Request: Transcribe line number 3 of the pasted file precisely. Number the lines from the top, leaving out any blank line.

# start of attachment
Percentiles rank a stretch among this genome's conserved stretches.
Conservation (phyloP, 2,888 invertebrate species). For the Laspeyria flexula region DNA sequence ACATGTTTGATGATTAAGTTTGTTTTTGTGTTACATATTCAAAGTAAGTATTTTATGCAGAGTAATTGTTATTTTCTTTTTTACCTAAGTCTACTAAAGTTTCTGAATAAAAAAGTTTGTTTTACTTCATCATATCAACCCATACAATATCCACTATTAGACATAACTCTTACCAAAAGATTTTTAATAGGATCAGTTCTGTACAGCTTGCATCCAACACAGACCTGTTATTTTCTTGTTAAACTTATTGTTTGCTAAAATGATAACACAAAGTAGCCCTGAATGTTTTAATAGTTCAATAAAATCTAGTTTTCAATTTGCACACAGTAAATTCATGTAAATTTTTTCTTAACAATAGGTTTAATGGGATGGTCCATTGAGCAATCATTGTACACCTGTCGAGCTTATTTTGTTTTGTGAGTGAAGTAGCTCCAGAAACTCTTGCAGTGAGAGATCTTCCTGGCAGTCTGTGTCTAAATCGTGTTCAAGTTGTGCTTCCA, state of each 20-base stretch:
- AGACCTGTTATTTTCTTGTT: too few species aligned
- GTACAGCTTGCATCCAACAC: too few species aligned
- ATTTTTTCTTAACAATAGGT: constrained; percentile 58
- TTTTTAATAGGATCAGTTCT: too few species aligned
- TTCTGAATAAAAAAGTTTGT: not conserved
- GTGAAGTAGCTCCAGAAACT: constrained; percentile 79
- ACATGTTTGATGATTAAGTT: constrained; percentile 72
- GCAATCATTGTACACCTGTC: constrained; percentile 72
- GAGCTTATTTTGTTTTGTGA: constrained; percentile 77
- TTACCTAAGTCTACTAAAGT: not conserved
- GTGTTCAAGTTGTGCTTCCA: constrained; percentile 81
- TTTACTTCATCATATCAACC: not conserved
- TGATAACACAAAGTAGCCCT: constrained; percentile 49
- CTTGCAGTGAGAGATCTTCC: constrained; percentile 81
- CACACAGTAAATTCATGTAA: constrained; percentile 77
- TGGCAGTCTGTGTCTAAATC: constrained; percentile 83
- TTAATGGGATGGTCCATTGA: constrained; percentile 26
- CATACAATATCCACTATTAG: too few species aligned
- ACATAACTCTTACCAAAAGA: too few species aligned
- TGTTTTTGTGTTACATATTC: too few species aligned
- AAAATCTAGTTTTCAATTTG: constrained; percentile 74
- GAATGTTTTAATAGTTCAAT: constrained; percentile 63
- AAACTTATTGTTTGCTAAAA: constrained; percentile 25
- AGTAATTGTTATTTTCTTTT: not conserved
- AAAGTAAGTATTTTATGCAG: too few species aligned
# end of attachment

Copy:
- AGACCTGTTATTTTCTTGTT: too few species aligned